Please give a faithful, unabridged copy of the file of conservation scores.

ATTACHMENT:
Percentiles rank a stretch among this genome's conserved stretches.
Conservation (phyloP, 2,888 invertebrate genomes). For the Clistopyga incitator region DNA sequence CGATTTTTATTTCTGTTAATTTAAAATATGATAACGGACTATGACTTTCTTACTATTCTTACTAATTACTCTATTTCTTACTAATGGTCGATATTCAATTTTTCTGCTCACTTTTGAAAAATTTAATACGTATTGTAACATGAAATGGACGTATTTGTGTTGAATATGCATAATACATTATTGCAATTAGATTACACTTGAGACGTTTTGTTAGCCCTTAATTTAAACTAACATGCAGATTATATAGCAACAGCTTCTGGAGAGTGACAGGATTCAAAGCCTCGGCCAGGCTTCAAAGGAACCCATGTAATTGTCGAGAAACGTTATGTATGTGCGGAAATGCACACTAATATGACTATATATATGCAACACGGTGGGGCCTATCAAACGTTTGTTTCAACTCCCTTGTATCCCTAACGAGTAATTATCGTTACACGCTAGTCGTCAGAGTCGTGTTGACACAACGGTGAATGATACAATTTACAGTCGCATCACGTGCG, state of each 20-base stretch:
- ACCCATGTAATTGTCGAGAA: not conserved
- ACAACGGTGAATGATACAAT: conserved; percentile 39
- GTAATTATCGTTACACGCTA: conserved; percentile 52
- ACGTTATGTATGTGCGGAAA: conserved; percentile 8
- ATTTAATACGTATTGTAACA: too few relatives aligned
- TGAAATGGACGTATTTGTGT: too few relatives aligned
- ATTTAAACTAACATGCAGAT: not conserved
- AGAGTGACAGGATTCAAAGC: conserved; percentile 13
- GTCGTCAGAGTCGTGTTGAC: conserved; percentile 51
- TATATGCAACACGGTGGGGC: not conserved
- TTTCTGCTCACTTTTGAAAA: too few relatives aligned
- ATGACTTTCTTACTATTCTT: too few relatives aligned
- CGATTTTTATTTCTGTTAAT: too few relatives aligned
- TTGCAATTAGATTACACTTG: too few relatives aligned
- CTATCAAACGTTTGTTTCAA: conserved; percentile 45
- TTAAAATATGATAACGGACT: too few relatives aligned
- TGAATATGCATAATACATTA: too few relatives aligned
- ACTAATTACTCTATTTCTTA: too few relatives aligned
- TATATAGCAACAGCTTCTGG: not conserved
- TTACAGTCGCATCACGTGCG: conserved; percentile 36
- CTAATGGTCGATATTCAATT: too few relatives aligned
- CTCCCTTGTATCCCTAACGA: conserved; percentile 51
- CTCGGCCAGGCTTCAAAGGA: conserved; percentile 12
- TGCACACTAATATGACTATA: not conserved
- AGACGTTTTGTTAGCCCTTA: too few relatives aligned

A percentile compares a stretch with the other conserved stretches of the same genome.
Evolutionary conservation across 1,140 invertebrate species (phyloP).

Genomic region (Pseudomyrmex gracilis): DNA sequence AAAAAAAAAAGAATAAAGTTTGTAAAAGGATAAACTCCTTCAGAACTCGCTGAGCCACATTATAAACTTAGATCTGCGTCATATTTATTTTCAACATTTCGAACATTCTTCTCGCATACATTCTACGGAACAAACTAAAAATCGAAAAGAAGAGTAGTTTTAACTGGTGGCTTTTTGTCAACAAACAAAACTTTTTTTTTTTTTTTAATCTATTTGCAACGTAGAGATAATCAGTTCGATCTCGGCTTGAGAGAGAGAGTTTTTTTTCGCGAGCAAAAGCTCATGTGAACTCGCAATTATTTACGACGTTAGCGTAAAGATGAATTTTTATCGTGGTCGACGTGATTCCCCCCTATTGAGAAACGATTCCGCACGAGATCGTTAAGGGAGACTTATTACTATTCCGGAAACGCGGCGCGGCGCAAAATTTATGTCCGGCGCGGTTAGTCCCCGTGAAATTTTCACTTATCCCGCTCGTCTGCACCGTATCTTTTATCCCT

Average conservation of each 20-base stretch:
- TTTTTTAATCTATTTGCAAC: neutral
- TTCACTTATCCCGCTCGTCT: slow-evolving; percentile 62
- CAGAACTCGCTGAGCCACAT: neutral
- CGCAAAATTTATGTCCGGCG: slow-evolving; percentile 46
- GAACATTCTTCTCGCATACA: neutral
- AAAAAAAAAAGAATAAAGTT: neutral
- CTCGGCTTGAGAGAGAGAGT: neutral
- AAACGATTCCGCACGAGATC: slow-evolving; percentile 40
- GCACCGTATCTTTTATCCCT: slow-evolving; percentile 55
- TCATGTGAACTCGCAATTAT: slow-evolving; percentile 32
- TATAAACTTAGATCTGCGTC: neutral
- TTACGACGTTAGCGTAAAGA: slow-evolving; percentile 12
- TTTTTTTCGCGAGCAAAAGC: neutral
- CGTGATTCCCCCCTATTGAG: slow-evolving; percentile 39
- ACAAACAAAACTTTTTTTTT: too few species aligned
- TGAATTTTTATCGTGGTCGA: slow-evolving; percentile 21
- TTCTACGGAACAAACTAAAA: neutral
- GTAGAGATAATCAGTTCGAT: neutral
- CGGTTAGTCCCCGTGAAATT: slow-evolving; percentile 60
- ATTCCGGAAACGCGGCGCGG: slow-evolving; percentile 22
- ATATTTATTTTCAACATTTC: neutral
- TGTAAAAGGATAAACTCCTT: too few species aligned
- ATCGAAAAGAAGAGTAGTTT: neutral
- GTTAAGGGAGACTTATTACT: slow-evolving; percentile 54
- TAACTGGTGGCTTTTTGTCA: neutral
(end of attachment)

Percentiles rank a stretch among this genome's conserved stretches.
Conservation (phyloP, 2,888 invertebrate genomes). For the Clistopyga incitator region DNA sequence CGATTTTTATTTCTGTTAATTTAAAATATGATAACGGACTATGACTTTCTTACTATTCTTACTAATTACTCTATTTCTTACTAATGGTCGATATTCAATTTTTCTGCTCACTTTTGAAAAATTTAATACGTATTGTAACATGAAATGGACGTATTTGTGTTGAATATGCATAATACATTATTGCAATTAGATTACACTTGAGACGTTTTGTTAGCCCTTAATTTAAACTAACATGCAGATTATATAGCAACAGCTTCTGGAGAGTGACAGGATTCAAAGCCTCGGCCAGGCTTCAAAGGAACCCATGTAATTGTCGAGAAACGTTATGTATGTGCGGAAATGCACACTAATATGACTATATATATGCAACACGGTGGGGCCTATCAAACGTTTGTTTCAACTCCCTTGTATCCCTAACGAGTAATTATCGTTACACGCTAGTCGTCAGAGTCGTGTTGACACAACGGTGAATGATACAATTTACAGTCGCATCACGTGCG, state of each 20-base stretch:
- ACCCATGTAATTGTCGAGAA: not conserved
- ACAACGGTGAATGATACAAT: conserved; percentile 39
- GTAATTATCGTTACACGCTA: conserved; percentile 52
- ACGTTATGTATGTGCGGAAA: conserved; percentile 8
- ATTTAATACGTATTGTAACA: too few relatives aligned
- TGAAATGGACGTATTTGTGT: too few relatives aligned
- ATTTAAACTAACATGCAGAT: not conserved
- AGAGTGACAGGATTCAAAGC: conserved; percentile 13
- GTCGTCAGAGTCGTGTTGAC: conserved; percentile 51
- TATATGCAACACGGTGGGGC: not conserved
- TTTCTGCTCACTTTTGAAAA: too few relatives aligned
- ATGACTTTCTTACTATTCTT: too few relatives aligned
- CGATTTTTATTTCTGTTAAT: too few relatives aligned
- TTGCAATTAGATTACACTTG: too few relatives aligned
- CTATCAAACGTTTGTTTCAA: conserved; percentile 45
- TTAAAATATGATAACGGACT: too few relatives aligned
- TGAATATGCATAATACATTA: too few relatives aligned
- ACTAATTACTCTATTTCTTA: too few relatives aligned
- TATATAGCAACAGCTTCTGG: not conserved
- TTACAGTCGCATCACGTGCG: conserved; percentile 36
- CTAATGGTCGATATTCAATT: too few relatives aligned
- CTCCCTTGTATCCCTAACGA: conserved; percentile 51
- CTCGGCCAGGCTTCAAAGGA: conserved; percentile 12
- TGCACACTAATATGACTATA: not conserved
- AGACGTTTTGTTAGCCCTTA: too few relatives aligned

A percentile compares a stretch with the other conserved stretches of the same genome.
Evolutionary conservation across 1,140 invertebrate species (phyloP).

Genomic region (Pseudomyrmex gracilis): DNA sequence AAAAAAAAAAGAATAAAGTTTGTAAAAGGATAAACTCCTTCAGAACTCGCTGAGCCACATTATAAACTTAGATCTGCGTCATATTTATTTTCAACATTTCGAACATTCTTCTCGCATACATTCTACGGAACAAACTAAAAATCGAAAAGAAGAGTAGTTTTAACTGGTGGCTTTTTGTCAACAAACAAAACTTTTTTTTTTTTTTTAATCTATTTGCAACGTAGAGATAATCAGTTCGATCTCGGCTTGAGAGAGAGAGTTTTTTTTCGCGAGCAAAAGCTCATGTGAACTCGCAATTATTTACGACGTTAGCGTAAAGATGAATTTTTATCGTGGTCGACGTGATTCCCCCCTATTGAGAAACGATTCCGCACGAGATCGTTAAGGGAGACTTATTACTATTCCGGAAACGCGGCGCGGCGCAAAATTTATGTCCGGCGCGGTTAGTCCCCGTGAAATTTTCACTTATCCCGCTCGTCTGCACCGTATCTTTTATCCCT

Average conservation of each 20-base stretch:
- TTTTTTAATCTATTTGCAAC: neutral
- TTCACTTATCCCGCTCGTCT: slow-evolving; percentile 62
- CAGAACTCGCTGAGCCACAT: neutral
- CGCAAAATTTATGTCCGGCG: slow-evolving; percentile 46
- GAACATTCTTCTCGCATACA: neutral
- AAAAAAAAAAGAATAAAGTT: neutral
- CTCGGCTTGAGAGAGAGAGT: neutral
- AAACGATTCCGCACGAGATC: slow-evolving; percentile 40
- GCACCGTATCTTTTATCCCT: slow-evolving; percentile 55
- TCATGTGAACTCGCAATTAT: slow-evolving; percentile 32
- TATAAACTTAGATCTGCGTC: neutral
- TTACGACGTTAGCGTAAAGA: slow-evolving; percentile 12
- TTTTTTTCGCGAGCAAAAGC: neutral
- CGTGATTCCCCCCTATTGAG: slow-evolving; percentile 39
- ACAAACAAAACTTTTTTTTT: too few species aligned
- TGAATTTTTATCGTGGTCGA: slow-evolving; percentile 21
- TTCTACGGAACAAACTAAAA: neutral
- GTAGAGATAATCAGTTCGAT: neutral
- CGGTTAGTCCCCGTGAAATT: slow-evolving; percentile 60
- ATTCCGGAAACGCGGCGCGG: slow-evolving; percentile 22
- ATATTTATTTTCAACATTTC: neutral
- TGTAAAAGGATAAACTCCTT: too few species aligned
- ATCGAAAAGAAGAGTAGTTT: neutral
- GTTAAGGGAGACTTATTACT: slow-evolving; percentile 54
- TAACTGGTGGCTTTTTGTCA: neutral